Magazine article The Masthead

Secret of Great Editorial Writing: Tell the Story, and Tell a Story

Magazine article The Masthead

Secret of Great Editorial Writing: Tell the Story, and Tell a Story

Article excerpt

Some days, we all feel like Bill Murray's character in the movie Groundhog Day. The same people, the same events, the same minutiae--inundating us over and over.

Then it starts creeping into our writing. The same old Thanksgiving editorial. The same old don't-forget-to-vote editorial. The same old don't-blow your-fingers-off-with-Fourth-of-July-fireworks editorial.

Then it hits you. You're in a rut.

So what do you do?

You could always do what Bill Murray did in Groundhog Day. But for most of us, trying to seduce Andie McDowell isn't a practical approach toward improving our writing.

What's more practical is to take the advice of experts: Tell a story, and tell it with passion.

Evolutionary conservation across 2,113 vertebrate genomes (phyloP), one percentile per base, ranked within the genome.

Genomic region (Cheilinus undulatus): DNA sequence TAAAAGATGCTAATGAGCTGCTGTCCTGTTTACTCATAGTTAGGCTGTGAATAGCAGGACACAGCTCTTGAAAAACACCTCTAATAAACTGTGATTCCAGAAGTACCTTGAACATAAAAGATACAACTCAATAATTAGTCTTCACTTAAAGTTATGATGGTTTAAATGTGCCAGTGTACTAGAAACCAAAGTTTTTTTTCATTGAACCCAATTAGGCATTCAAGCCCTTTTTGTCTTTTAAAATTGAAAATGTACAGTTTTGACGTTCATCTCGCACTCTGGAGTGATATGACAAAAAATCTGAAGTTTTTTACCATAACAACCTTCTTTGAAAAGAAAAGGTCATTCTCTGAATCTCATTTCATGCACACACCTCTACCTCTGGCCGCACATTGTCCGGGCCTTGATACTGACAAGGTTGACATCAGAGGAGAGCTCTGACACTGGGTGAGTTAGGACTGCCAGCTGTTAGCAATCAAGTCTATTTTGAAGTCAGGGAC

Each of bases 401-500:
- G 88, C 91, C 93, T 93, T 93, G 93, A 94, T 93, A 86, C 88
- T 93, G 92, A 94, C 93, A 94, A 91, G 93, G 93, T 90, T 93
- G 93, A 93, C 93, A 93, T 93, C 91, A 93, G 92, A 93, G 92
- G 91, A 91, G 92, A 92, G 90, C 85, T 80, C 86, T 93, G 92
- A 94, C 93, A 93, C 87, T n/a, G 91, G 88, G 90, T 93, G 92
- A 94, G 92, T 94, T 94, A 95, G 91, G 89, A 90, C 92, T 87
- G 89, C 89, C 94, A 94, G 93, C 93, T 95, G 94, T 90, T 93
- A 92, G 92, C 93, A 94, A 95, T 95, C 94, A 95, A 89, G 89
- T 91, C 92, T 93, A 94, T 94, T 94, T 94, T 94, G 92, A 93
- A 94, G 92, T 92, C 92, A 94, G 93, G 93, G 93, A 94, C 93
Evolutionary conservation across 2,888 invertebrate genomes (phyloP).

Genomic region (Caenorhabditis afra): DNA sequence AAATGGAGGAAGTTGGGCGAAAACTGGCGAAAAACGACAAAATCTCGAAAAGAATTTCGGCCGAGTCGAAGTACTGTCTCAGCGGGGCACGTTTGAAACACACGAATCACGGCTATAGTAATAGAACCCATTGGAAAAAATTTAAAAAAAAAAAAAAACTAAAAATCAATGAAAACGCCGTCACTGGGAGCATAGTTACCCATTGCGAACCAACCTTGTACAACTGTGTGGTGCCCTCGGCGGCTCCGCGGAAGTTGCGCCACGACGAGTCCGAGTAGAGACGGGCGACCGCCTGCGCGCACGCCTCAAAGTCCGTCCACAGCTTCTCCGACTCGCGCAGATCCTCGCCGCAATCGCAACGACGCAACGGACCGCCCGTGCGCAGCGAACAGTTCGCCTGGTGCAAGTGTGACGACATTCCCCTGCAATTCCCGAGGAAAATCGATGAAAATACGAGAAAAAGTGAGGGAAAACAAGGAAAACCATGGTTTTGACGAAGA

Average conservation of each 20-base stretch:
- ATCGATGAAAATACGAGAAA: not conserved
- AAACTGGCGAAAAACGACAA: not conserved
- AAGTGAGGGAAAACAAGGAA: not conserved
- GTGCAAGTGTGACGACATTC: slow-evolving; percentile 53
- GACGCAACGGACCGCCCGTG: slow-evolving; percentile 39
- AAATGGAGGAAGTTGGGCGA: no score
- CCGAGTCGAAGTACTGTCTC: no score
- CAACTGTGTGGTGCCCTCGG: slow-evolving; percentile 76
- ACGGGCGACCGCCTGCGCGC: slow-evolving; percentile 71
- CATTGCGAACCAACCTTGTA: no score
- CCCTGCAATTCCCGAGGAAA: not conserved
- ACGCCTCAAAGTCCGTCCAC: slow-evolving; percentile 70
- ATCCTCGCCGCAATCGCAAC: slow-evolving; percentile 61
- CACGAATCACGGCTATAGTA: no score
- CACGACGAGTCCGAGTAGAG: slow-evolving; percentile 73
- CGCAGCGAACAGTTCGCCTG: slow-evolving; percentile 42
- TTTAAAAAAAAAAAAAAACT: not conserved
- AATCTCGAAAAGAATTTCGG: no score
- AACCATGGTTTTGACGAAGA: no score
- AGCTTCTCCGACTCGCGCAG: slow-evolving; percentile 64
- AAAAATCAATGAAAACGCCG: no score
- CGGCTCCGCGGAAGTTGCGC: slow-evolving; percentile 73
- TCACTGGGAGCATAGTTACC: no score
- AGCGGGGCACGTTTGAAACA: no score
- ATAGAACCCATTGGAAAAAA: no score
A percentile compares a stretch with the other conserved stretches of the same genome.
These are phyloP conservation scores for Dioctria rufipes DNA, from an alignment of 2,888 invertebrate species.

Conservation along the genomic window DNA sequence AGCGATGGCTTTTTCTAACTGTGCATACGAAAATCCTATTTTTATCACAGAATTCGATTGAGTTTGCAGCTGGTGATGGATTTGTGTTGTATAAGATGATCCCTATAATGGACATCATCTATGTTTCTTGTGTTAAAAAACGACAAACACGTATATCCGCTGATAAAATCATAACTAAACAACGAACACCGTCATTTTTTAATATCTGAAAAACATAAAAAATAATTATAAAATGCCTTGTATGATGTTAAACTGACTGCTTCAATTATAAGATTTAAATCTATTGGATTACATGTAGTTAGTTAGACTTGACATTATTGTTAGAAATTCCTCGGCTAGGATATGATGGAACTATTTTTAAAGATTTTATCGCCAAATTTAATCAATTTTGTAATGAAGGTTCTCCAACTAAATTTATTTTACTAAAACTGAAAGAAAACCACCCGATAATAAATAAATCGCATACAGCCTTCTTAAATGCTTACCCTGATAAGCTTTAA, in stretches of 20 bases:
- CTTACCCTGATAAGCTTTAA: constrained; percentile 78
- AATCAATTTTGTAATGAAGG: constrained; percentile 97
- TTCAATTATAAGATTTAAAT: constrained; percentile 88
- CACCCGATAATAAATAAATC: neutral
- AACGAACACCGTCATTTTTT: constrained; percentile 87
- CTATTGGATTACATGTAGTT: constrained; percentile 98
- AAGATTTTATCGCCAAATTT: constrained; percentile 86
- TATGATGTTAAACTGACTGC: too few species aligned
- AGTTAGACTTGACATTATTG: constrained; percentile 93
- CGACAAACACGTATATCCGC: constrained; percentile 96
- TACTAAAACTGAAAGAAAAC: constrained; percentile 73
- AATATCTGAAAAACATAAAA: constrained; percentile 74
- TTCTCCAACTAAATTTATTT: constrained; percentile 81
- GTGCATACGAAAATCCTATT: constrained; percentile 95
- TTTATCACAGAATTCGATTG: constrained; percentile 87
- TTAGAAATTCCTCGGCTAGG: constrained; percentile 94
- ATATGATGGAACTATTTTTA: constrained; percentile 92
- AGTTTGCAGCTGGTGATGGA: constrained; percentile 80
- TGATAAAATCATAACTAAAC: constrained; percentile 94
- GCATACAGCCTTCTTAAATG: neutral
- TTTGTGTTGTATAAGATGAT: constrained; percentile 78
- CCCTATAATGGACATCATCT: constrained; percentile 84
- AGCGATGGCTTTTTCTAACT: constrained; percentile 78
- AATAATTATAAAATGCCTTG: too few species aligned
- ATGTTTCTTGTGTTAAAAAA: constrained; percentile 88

Mary Schulken knows passion. Now associate editor at The Charlotte Observer, she once covered an education meeting as a young reporter and came away livid at how a help session designed for poor, rural school systems was dominated by larger, wealthier school systems.

Urged by her editor to write an editorial about it, she did. And "lousy editorial though it was," Schulken said, it was written with passion.

There's no formula to writing editorials with eloquence and punch, but Schulken does have three guidelines she uses as a daily "gut check":

* "Be there--and put your reader there, too." Go where news happens, and come away with the feel for an issue that you can deliver to your reader with "strong, evocative writing"

* "Use humor and surprise." Logic and reason are good, but they alone won't win the day. …

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